The legal elimination of debt through a bankruptcy case, meaning it relieves the debtor from personal liability and prevents the creditors who are owed for those debts from taking any action against the debtor or debtor’s property to collect the debts. Creditors are prohibited from communicating with the debtor regarding the discharged debt, letters, phone calls and any personal contact.
Debts where the Bankruptcy Code allows the debtor to no longer be personally liable for the debt.
The termination of a bankruptcy case, without a discharge or denial of discharge. The creditors and debtor have the same rights as they had prior to the bankruptcy filing once the case is dismissed, i.e., the creditors can resume all collection efforts against debtor.
An assets value after all liens and creditors’ interests are considered. (Example: If a house is valued at $75,000 and has a $50,000 mortgage, there is $25,000 equity in the home.)
Executor Contract or Lease
Leases or contracts where both parties of the agreement have duties remaining to be performed. If a contract or lease is executor, a debtor may assume or reject it.
Any assets the bankruptcy court cannot liquidate and is free from any liability to satisfy a judgment. Exempt property is removed from the bankruptcy estate and cannot be used to pay the claims of creditors.
Property that the Bankruptcy Code and state laws permit the debtor to keep from creditors
A casual term used to describe the characterization of a debtor’s status after bankruptcy, as in free from debt – starting over.
(Mortgage Foreclosure) When the owner of a house fails to meet the terms of the mortgage agreement, the bank or mortgage company can reclaim ownership of the property.
When a debtor owes a creditor money, and a portion of the debtor’s pay is ordered to be given to the creditor to cover the debt owed.
An interest or claim on personal property that secures payment of a debt.
The act of converting a debtor’s property to cash with the proceeds used for the benefit creditors..
A mailing list of a debtor’s creditors.
A method used to determine who is eligible for protection under Chapter 7 of the U.S. Bankruptcy Code, based on disposable income available, unsecured debts owed and median income comparisons.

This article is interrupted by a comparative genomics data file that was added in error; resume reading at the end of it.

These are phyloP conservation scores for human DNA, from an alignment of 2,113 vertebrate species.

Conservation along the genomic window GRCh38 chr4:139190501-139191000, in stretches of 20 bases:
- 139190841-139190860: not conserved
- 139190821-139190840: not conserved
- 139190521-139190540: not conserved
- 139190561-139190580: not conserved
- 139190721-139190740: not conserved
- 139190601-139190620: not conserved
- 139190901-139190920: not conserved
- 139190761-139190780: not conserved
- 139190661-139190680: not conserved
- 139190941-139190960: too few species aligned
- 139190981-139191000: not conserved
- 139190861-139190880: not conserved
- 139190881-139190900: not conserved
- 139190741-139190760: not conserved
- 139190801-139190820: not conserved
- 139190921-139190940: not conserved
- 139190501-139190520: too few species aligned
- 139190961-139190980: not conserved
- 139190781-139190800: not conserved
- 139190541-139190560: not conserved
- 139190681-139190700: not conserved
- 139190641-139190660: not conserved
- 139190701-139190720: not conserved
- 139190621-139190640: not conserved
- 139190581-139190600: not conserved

Motion to Lift the Automatic Stay
When a creditor requests permission to take action against the debtor or debtor’s property that otherwise would be prohibited by the automatic stay.
A Chapter 7 bankruptcy case where there are no assets that can be liquidated to satisfy any portion of the creditors’ unsecured claims.
Debt that legally cannot be eliminated in bankruptcy.
Detailed description of how the debtor proposes to pay creditors’ claims over a fixed period of time.
An unsecured claim that is entitled to be paid before any other unsecured claims that are not entitled to priority status. Priority refers to the order the unsecured claims are to be paid. Certain unsecured debts hold priority over others, such as child support and taxes.
Proof of Claim
A form filed with the bankruptcy court by creditors that lists out its claims against the debtor that is filing for bankruptcy.
An agreement made by a debtor in a Chapter 7 bankruptcy case to keep paying a dischargeable debt after the bankruptcy for the purpose of keeping collateral, such as a vehicle, that would otherwise be subject to repossession.
When a creditor reclaims ownership of property if payments are not made on time.
Documents that are filed with the court along with the petition that show the debtor’s assets, liabilities, and income.
Someone who holds a claim against the debtor who has the right to take and either hold or sell the property of the estate for satisfaction of a portion or the entire claim.
Debt that is backed by collateral, mortgage or lien, such as vehicle loans, home mortgages and tax liens where the creditor has the right to pursue said property upon default.
Statement of Financial Affairs
An official form containing a series of questions that the debtor is required to answer regarding transfers of property, lawsuits by creditors and income.
The person appointed to represent the interests of the bankruptcy estate and creditors in a bankruptcy case who is under the general supervision of the court and the direct supervision of the United States trustee or Bankruptcy Administrator.
United States Trustee
An officer of the U.S. Department of Justice who is responsible for supervising the administration of bankruptcy cases. The U.S. trustee appoints committees, trustees and examiners as well as other statutory duties.
A claim for debt where there is no collateral that is security for the debt.
Creditors that do not hold any type of collateral or lien on the property of the debtor, where the credit was given based upon the creditor’s assessment of the debtor’s ability to pay.
Debt that is not backed by any type of collateral or lien.
A transfer of a debtor’s property in which the debtor gives consent.